Germany’s Rocket Internet, a venture capital group that has launched dozens of online start-ups, expects to raise almost double the amount it initially targeted from its initial public offering, pricing shares to value the firm at some $8 billion.
The Rocket flotation comes hot on the heels of the blockbuster listing of China’s Alibaba and amid strong demand for the shares of Zalando, a European fashion site that Rocket helped found that is set to list next week.
The Berlin-based company on Tuesday set the price in a range of 35.50 to 42.50 euros per share and said it expected gross proceeds of about 1.477 billion euros, assuming it places the maximum number of shares at the mid-point of the price range, corresponding to a market capitalization of 6.2 billion euros.
That is almost double the 750 million euros it said it expected to raise when it announced its listing plans 13 days ago.
The expected proceeds include 582.5 million euros from cornerstone investors, who along with existing shareholders have committed to a 12-month lock-up period. The free float after lock-ups will be 24 percent.
Founded in 2007 by brothers Oliver, Alexander and Marc Samwer, Rocket Internet has set up e-commerce sites and online marketplaces for everything from taxis to meal deliveries in more than 100 countries that made revenue of $1 billion in 2013.
Rocket wants to replicate the success of Amazon.com Inc and Alibaba in markets that the U.S. and Chinese groups have yet to dominate such as Africa, Latin America, Russia and other parts of Asia.
“We believe Rocket has a unique opportunity to participate in the growth of Internet commerce in emerging markets,” Rocket Internet Chief Executive Oliver Samwer said in the statement on Tuesday. “Through our operating platform, we are building and scaling the Internet giants of tomorrow.”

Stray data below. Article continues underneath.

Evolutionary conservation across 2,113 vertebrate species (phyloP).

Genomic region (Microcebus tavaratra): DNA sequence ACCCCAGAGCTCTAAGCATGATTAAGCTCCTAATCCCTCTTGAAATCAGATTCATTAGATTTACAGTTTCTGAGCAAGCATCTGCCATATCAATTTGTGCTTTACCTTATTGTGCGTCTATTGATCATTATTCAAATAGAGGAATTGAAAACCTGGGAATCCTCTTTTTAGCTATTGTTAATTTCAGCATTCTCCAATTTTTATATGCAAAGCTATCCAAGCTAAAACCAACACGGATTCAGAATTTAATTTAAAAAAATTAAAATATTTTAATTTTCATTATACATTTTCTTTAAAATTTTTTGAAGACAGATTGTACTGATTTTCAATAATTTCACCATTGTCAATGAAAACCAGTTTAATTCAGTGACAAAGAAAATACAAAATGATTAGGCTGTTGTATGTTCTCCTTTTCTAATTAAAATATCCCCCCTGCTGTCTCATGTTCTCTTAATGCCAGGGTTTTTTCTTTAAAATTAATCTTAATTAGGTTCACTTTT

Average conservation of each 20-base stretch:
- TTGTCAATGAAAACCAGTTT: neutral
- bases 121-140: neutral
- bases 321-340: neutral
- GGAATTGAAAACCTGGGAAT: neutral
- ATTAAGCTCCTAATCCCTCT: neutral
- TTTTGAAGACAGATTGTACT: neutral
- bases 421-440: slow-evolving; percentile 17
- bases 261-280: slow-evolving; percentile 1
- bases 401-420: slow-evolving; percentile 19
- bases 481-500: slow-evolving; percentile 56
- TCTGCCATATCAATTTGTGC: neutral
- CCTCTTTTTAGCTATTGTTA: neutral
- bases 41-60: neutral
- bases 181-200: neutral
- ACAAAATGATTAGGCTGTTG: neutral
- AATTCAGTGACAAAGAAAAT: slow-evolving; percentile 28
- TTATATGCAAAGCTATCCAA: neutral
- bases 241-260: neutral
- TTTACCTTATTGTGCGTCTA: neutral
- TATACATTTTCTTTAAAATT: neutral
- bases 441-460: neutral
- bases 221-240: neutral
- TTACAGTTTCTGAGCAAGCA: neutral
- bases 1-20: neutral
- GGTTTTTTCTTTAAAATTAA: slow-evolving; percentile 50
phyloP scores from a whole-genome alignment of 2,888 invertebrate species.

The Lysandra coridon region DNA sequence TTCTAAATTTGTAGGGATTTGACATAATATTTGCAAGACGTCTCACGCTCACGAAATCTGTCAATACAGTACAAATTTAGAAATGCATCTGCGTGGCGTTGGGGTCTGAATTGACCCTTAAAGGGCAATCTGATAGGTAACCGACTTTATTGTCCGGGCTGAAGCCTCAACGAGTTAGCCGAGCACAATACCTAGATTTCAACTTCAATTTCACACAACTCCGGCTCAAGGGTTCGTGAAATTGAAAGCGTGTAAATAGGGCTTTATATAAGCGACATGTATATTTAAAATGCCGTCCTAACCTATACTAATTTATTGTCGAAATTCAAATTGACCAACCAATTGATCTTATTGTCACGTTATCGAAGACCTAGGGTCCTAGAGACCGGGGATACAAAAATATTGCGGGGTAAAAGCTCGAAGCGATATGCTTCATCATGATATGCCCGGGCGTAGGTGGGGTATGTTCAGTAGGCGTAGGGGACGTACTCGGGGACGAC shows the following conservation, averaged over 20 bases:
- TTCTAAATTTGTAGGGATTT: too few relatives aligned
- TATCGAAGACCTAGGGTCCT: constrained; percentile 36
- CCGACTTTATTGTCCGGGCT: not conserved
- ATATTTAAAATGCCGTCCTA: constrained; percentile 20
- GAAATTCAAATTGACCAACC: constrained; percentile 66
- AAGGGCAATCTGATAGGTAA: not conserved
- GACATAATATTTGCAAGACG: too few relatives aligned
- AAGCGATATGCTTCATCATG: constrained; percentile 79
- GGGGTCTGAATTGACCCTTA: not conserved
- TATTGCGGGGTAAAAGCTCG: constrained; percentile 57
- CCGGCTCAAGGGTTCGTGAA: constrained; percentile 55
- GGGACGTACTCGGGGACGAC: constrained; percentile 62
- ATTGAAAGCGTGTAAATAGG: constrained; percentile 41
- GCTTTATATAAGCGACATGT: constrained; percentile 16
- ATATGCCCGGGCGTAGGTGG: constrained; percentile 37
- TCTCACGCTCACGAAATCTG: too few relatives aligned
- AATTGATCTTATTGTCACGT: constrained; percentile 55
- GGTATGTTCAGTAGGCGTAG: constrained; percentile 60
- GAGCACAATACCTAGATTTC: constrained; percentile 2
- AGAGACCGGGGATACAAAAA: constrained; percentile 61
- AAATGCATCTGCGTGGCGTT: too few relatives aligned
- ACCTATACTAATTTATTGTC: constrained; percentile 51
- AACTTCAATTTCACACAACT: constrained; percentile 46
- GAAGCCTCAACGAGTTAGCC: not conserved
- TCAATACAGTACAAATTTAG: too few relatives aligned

Zalando has attracted strong demand so far for shares in its planned initial offering, which could value it at up to 5.6 billion euros.
The flotations, set to be Germany’s biggest technology listings since the bursting of the dot.com bubble a decade ago, will make billionaires of the three Samwer brothers, who own 52.3 percent of the Rocket stock as well as a stake in Zalando.
Rocket, which also announced it had elected a new nine-member supervisory board, said the offer period would start on Sept. 24 and end on Oct. 7 with a listing on the Frankfurt stock exchange planned for Oct. 9.
Rocket said the proceeds would be used to fund the launch of new companies, finance existing firms and consolidate Rocket’s stakes in some of its more established companies.
Rocket, which had only previously released minimal financial details, said in its prospectus that its top 11 ventures including Russian fashion site Lamoda and Indian online store Jabong had generated aggregated net losses of 442 million euros in 2013.
“Nearly all of our companies have limited operating histories, are significantly loss-making, have a negative operating cash flow, require significant capital expenditure and may never be profitable or cash generating,” it said, in language that is standard for an e-commerce prospectus.
The Rocket group’s own revenues, which it makes by charging consultancy fees to the companies it sets up, rose 43 percent to 47 million euros in the first half of 2014, while it made a net loss of 13.3 million as expenses rose.
Rocket says it can launch a company within 100 days by drawing on expertise at its Berlin head office in areas such as finance, communications, marketing and business intelligence, helping it start an average of three to six new firms a year.
Rocket said it expected revenues from its companies to keep rising in the second half of 2014, when earnings before interest, tax, depreciation and amortization of its home and living sites should improve, but deteriorate or remain stable for its other top sites due to investment in growth.
It also flagged the possibility that its Lamoda site could be hurt by sanctions imposed on Russia.
The cornerstone investments include 350 million from Baillie Gifford & Co. and 100 million from JP Morgan.
“We have a clear strategy to invest in disruptive use of technology on a global basis,” said Baillie Gifford partner James Anderson, who has also invested in Alibaba and Amazon.
Rocket reiterated that no existing shareholders would sell any shares in the offering.
Sweden’s Kinnevik, which holds an 18 percent stake, said in a separate statement that the indicative price range suggested that the book value of its shares in Rocket could be 5.3-6.7 billion Swedish crowns ($742-938 million) higher than previously reported.
Berenberg, JP Morgan and Morgan Stanley are joint coordinators of the offer, while BofA Merrill Lynch, Citigroup and UBS are joint bookrunners.